About U.S. Constitution Day | Constitution Week
Constitution Day and Citizenship Day commemorate the formation and signing of the U.S. Constitution and recognize all who have become citizens by being born in the US or by naturalization. It is observed on September 17, the day the U.S. Constitutional Convention signed the Constitution in 1787.
Constitution Week is an American observance to commemorate the adoption of the United States Constitution. The observance runs annually. Check out our chart of when is Constitution Week is celebrated. It was officially enacted on August 2, 1956 by President Dwight D. Eisenhower from a congressional resolution petitioned by the Daughters of the American Revolution. The purpose of the observance week was to promote study and education about the constitution which was originally adopted by the American Congress of the Confederation on September 17, 1787.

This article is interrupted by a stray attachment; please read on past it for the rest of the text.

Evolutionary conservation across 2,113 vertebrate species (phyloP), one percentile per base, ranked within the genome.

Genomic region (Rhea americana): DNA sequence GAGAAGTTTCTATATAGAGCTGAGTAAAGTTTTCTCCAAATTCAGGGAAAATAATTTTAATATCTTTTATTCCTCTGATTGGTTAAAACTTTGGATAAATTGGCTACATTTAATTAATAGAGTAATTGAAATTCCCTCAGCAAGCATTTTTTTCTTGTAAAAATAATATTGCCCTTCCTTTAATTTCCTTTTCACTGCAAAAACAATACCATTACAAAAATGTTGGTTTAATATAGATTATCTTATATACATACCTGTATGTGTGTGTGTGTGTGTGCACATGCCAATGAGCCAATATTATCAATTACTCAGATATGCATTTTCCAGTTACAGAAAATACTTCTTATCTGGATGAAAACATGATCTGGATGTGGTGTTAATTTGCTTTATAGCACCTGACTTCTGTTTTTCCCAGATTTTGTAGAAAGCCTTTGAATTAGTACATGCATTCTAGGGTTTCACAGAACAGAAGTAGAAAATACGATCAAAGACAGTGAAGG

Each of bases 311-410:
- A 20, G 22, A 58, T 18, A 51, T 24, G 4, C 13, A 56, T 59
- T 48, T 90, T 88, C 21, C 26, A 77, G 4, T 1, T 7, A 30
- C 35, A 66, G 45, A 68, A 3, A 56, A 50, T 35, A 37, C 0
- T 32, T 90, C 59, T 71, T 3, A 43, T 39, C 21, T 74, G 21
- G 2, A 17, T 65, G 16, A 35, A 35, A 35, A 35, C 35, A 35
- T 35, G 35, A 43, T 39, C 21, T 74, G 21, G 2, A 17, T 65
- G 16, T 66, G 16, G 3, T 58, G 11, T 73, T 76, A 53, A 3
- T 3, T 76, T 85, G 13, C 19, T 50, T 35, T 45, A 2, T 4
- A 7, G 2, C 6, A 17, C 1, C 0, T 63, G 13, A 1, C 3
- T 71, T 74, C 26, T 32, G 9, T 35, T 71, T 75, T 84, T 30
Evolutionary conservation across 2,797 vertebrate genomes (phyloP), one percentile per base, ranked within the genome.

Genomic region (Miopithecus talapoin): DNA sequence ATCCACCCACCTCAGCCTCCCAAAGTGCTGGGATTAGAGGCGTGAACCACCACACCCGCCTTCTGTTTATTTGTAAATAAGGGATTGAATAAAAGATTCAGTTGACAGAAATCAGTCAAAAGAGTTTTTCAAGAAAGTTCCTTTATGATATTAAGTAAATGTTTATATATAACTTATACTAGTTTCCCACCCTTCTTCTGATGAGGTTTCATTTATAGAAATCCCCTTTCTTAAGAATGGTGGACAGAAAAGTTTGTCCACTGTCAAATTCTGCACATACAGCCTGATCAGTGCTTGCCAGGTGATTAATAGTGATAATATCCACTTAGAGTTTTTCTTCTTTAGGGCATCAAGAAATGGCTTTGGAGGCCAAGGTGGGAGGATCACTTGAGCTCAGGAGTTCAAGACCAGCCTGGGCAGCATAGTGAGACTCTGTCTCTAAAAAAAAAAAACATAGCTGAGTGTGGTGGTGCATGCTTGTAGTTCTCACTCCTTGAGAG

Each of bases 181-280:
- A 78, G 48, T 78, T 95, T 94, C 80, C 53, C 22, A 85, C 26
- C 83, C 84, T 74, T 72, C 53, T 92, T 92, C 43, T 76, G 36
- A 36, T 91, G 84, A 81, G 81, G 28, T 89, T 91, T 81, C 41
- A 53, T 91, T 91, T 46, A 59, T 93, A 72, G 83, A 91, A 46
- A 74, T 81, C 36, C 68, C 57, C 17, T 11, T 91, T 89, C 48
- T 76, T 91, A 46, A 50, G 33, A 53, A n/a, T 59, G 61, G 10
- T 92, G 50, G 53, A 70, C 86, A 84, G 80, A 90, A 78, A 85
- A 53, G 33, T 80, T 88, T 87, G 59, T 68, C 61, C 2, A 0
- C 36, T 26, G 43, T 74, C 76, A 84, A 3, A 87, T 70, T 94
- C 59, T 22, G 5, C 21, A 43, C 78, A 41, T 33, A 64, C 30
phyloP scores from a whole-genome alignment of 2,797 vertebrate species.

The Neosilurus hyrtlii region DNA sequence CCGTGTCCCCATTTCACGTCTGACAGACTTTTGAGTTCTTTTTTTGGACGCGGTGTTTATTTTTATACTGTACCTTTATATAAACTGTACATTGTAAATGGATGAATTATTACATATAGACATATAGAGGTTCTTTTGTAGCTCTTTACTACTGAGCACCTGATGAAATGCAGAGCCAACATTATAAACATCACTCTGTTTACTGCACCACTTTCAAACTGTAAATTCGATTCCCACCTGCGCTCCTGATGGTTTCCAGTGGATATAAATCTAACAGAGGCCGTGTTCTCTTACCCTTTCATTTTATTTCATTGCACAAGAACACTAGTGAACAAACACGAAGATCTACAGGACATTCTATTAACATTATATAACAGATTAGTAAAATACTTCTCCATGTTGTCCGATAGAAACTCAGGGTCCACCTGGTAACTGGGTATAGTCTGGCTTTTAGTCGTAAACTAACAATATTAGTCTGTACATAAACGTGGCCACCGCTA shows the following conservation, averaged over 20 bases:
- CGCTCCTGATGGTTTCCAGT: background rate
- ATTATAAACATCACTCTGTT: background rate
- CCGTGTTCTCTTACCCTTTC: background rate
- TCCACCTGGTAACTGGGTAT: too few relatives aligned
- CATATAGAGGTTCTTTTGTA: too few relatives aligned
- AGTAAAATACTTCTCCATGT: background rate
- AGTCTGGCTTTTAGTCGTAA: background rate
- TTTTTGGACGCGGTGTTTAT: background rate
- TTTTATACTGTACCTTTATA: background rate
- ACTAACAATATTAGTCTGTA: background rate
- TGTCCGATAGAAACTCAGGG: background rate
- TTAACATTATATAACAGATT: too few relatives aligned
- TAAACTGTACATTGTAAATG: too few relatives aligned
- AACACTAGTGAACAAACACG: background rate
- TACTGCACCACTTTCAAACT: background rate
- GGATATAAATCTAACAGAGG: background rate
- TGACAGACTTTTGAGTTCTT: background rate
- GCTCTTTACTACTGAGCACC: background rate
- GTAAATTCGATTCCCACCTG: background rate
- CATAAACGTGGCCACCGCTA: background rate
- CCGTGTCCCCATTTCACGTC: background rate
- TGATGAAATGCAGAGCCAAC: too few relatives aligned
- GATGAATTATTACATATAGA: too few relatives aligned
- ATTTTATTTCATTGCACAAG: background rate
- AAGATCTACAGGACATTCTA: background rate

The law establishing Constitution Day was created in 2004. Before this law was enacted, the holiday was known as "Citizenship Day". In addition to renaming the holiday "Constitution Day and Citizenship Day," the act mandates that all publicly funded educational institutions provide educational programming on the history of the American Constitution on that day. In May 2005, the United States Department of Education announced the enactment of this law and that it would apply to any school receiving federal funds of any kind. This holiday is not observed by granting time off work for federal employees.
In 2009, President Barack Obama encourages Federal, State, and local officials, as well as leaders of civic, social, and educational organizations, to conduct ceremonies and programs that celebrate our Constitution and reaffirm our rights and obligations as citizens of our great Nation.
U.S. Constitution Day Activities